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dc.contributor.authorWills, Diane Wendy
dc.date.accessioned2018-06-24T20:46:15Z
dc.date.available2018-06-24T20:46:15Z
dc.date.issued1970
dc.identifier.urihttp://hdl.handle.net/10179/13519
dc.description.abstractWhen I first began looking at the fiction of the Bloomsbury Group I had little idea of what my final argument would be. Now, I find myself measuring the values implicit in the novels against the beliefs of Bloomsbury as enumerated by outside commentators and by members of Bloomsbury itself, and reaffirming not only the independence of mind which individual members retained but the faulty Judgments of which some outsiders have been guilty This thesis makes no claim to be an exhaustive coverage of Bloomsbury ideas in fiction. In a short study this is simply not possible. As a result, I may be guilty of having left out some things which are important in themselves but which were not strictly relevant to my purpose. I have for example, concentrated on the novels of E.M. Forster and Virginia Woolf rather than the short stories, as presenting their points of view in a more fully-developed form, and I have avoided too much involvement with Forster's and Virginia Woolf's theories of the novel and the extent to which they have successfully implemented them. I may also have done some aspects less than justice through condensing them into short statements - Moore's philosophy, Forster's doctrine of the 'freed' heart, or the complex relationship of Virginia Woolf's mind with the visual world around her. If I have set running a far greater number of hares than I have subsequently chased and caught, at least some of those I have caught may be deemed to have been worthy of study, and some of those I have not, to be deserving of further pursuit. The bibliography is not in any way a complete list of material by or about Bloomsbury. It is only a 'list of sources', and. I have included in it nothing which has not in some way influenced my thinking on the subject One glaring omission, of which I am uncomfortably conscious, is Leonard Woolf's second novel, The wise Virgins (1914). a copy of which could not be found in the time available for this thesis. Leonard Woolf himself is an interesting person and an able writer, and the book might well repay study for whoever can find it.[FROM PREFACE]en_US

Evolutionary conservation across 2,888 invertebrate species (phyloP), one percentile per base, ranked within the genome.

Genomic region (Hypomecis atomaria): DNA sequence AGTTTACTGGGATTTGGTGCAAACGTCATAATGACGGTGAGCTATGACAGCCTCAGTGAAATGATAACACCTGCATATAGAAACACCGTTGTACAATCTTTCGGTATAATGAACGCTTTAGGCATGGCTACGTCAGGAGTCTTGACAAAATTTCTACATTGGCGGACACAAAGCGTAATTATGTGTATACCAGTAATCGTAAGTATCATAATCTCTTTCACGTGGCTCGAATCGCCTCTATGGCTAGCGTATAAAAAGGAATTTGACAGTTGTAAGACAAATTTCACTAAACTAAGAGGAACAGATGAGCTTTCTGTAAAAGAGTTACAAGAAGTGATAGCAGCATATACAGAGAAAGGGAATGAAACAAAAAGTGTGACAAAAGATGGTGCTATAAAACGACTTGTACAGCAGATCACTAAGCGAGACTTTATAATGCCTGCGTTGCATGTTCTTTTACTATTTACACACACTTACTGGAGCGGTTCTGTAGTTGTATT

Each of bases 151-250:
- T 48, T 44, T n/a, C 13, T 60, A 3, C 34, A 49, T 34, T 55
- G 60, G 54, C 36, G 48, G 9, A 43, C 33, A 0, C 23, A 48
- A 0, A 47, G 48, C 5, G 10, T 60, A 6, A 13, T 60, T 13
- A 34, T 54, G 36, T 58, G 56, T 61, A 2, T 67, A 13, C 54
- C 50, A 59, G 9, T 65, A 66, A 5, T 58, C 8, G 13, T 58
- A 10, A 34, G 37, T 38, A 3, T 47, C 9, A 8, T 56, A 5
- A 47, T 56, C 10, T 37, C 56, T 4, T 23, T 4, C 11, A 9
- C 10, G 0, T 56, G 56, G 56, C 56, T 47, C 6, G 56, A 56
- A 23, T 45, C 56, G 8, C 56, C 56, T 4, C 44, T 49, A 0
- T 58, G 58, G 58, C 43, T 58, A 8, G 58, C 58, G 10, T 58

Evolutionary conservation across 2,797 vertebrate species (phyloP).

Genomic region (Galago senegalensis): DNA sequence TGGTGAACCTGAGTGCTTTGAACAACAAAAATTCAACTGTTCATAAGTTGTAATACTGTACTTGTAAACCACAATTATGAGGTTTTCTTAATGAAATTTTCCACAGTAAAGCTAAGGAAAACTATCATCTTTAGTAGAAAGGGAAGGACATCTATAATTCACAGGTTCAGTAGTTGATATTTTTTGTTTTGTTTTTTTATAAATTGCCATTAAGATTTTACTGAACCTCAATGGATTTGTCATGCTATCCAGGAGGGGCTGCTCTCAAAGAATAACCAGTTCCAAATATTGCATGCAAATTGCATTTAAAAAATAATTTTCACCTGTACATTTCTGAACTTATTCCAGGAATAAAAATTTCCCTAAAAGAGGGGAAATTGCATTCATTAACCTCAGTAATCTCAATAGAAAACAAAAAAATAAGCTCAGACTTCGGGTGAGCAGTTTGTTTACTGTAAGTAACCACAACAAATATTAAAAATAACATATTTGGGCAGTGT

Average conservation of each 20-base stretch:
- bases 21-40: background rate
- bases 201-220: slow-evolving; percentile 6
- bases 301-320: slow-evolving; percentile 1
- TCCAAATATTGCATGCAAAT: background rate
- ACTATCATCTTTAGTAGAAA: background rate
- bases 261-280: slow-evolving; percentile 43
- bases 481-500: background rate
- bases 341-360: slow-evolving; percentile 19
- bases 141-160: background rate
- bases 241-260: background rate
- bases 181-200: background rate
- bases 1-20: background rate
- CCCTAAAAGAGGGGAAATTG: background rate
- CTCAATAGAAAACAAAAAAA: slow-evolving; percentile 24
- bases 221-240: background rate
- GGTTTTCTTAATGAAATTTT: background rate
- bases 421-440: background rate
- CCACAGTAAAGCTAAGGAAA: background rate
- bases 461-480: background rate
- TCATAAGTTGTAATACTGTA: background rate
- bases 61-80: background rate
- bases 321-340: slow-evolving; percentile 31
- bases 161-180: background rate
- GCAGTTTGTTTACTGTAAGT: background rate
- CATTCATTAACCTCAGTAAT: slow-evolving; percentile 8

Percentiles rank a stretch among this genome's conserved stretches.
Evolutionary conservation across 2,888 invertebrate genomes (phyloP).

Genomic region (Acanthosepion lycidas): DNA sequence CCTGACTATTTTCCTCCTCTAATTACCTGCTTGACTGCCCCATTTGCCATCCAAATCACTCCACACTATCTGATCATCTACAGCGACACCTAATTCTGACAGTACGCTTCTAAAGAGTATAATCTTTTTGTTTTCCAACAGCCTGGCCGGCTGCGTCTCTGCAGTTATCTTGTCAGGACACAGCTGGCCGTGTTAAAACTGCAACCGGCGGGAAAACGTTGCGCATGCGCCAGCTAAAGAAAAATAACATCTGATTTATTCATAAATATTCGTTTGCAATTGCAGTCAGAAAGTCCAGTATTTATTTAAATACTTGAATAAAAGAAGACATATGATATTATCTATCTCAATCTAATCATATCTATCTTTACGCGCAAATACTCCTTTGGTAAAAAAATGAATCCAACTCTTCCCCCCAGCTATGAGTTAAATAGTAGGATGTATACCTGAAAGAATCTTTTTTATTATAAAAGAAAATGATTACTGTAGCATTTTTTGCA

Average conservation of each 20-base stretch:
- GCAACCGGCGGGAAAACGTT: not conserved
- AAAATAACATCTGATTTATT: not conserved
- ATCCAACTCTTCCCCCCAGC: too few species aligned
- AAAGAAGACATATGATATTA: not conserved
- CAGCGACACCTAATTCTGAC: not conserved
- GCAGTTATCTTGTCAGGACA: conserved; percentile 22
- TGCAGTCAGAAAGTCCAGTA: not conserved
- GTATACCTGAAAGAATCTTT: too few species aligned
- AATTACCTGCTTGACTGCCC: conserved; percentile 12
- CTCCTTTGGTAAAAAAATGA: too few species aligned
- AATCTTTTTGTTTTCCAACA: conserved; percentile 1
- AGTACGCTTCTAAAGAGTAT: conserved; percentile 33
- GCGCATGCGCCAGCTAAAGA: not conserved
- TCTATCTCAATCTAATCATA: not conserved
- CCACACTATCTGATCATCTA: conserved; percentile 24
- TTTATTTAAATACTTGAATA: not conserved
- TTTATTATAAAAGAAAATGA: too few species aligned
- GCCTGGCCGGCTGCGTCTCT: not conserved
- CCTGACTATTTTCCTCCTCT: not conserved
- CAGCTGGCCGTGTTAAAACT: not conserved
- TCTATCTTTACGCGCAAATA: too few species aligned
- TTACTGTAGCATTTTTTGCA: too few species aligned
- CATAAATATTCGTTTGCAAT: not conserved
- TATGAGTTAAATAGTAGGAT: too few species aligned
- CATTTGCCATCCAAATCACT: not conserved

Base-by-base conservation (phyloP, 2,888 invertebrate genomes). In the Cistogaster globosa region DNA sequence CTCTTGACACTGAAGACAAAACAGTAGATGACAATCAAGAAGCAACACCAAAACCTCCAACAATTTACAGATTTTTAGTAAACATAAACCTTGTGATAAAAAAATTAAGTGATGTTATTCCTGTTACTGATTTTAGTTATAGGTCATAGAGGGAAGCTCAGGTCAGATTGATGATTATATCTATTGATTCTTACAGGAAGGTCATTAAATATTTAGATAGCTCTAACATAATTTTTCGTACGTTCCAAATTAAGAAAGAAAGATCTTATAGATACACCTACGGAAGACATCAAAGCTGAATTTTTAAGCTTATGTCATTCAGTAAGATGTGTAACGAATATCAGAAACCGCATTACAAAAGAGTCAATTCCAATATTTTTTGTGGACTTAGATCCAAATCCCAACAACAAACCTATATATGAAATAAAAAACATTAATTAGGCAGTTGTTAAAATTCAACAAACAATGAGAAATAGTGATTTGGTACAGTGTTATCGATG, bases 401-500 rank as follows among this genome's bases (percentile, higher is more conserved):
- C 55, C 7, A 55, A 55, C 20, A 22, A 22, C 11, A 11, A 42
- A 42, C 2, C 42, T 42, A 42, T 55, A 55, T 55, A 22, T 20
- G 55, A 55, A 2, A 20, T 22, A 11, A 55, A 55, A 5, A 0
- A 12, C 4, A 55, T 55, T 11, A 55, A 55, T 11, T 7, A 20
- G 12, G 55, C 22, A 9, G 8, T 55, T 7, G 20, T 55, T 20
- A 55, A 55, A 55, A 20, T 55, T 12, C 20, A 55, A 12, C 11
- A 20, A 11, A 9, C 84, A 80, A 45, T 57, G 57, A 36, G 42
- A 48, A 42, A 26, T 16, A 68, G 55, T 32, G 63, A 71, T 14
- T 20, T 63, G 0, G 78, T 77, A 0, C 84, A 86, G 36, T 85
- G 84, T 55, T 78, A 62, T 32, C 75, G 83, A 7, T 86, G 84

dc.language.isoenen_US
dc.publisherMassey Universityen_US
dc.rightsThe Authoren_US
dc.subjectEnglish fiction -- 20th centuryen_US
dc.subjectHistory and criticismen_US
dc.subjectReason in literatureen_US
dc.subjectValues in literatureen_US
dc.titleReason and values in Bloomsbury fiction : a thesis presented in partial fulfilment of the requirements for the degree of Master of Arts in English at Massey Universityen_US
dc.typeThesisen_US
thesis.degree.disciplineEnglishen_US
thesis.degree.grantorMassey Universityen_US
thesis.degree.levelMastersen_US
thesis.degree.nameMaster of Arts (M. A.)en_US


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